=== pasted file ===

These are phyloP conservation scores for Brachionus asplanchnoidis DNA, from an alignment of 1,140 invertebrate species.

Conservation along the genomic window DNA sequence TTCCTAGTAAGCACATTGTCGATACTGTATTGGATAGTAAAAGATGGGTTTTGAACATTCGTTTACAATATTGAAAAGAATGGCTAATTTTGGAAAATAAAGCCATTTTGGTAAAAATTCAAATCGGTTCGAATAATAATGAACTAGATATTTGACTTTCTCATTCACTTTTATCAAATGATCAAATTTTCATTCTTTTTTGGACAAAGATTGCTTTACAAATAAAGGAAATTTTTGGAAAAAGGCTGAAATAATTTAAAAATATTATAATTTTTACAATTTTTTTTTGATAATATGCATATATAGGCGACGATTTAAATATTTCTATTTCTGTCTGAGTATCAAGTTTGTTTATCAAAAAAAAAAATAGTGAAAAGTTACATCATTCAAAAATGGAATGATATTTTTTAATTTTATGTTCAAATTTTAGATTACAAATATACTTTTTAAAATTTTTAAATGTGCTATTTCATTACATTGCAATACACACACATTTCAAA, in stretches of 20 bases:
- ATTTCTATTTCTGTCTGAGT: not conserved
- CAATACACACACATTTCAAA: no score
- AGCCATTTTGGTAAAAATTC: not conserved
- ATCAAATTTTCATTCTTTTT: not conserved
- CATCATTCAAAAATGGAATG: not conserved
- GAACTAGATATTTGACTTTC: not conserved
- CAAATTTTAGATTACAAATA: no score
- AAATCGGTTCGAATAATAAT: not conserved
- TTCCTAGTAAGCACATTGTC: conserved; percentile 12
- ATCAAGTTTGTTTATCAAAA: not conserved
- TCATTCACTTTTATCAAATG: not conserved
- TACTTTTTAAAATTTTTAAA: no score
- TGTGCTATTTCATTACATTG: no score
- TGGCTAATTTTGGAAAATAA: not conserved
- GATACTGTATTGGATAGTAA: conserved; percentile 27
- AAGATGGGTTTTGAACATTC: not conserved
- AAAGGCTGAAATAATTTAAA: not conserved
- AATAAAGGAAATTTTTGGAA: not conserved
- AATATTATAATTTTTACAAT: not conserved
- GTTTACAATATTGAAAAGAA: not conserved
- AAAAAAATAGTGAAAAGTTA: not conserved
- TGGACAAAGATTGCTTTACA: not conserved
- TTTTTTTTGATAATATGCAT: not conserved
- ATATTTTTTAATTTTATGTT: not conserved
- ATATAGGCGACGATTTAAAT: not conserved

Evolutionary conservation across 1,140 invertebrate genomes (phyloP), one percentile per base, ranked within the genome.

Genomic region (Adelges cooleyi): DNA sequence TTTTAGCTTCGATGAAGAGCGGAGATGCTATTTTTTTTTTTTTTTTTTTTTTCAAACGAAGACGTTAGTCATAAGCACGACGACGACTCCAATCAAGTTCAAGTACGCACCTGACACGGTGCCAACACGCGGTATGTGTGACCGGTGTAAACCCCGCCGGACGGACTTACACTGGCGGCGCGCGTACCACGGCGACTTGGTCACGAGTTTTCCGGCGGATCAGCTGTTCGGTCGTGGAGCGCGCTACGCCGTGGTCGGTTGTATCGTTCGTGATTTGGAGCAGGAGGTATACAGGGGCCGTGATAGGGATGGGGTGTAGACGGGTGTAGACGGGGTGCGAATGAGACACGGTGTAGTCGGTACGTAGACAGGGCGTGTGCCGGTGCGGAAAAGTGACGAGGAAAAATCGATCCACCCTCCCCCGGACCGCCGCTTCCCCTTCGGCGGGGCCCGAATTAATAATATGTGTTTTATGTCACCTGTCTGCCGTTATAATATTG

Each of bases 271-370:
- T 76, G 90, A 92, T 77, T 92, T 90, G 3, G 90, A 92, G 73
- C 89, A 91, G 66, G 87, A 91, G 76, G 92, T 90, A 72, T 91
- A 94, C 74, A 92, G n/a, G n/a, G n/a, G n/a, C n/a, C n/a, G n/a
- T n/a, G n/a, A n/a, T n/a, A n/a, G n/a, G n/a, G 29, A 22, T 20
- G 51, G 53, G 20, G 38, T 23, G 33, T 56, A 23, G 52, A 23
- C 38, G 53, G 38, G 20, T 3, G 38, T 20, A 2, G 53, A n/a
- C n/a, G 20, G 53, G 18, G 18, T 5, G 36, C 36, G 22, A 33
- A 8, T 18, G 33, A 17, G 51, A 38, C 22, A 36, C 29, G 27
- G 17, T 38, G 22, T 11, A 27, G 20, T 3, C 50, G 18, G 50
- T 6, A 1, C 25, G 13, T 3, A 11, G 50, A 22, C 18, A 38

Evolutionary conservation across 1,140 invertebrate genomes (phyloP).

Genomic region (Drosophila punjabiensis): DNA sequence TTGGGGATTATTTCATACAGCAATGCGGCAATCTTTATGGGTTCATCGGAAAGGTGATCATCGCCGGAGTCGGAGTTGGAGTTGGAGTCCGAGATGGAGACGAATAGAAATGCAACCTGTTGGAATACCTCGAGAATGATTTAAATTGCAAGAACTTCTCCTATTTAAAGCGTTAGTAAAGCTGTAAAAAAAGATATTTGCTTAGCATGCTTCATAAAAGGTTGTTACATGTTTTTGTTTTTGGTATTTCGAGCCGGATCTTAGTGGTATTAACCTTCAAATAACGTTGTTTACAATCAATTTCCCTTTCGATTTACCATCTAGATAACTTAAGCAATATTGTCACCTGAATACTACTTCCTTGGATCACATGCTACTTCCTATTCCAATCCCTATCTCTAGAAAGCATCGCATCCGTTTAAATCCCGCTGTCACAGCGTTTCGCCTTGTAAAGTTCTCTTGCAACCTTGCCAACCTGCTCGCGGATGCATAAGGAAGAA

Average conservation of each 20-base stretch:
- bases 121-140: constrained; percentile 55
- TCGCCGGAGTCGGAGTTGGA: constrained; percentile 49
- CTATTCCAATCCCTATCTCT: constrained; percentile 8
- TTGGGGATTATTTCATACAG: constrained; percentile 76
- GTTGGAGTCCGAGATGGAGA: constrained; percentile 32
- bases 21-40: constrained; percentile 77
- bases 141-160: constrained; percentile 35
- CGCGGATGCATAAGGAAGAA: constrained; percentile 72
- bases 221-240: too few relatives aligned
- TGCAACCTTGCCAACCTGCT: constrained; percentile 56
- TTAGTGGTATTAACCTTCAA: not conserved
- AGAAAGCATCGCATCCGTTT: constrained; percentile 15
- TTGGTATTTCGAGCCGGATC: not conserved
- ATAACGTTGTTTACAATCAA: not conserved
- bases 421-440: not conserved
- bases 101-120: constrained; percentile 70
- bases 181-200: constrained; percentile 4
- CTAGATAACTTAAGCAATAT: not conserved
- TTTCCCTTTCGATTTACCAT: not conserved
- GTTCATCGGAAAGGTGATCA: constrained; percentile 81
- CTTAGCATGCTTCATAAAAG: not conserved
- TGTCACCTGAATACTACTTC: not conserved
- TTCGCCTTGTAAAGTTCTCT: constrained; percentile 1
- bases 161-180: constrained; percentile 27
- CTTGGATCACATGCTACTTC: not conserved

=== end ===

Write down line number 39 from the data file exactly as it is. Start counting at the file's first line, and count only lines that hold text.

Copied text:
- G 17, T 38, G 22, T 11, A 27, G 20, T 3, C 50, G 18, G 50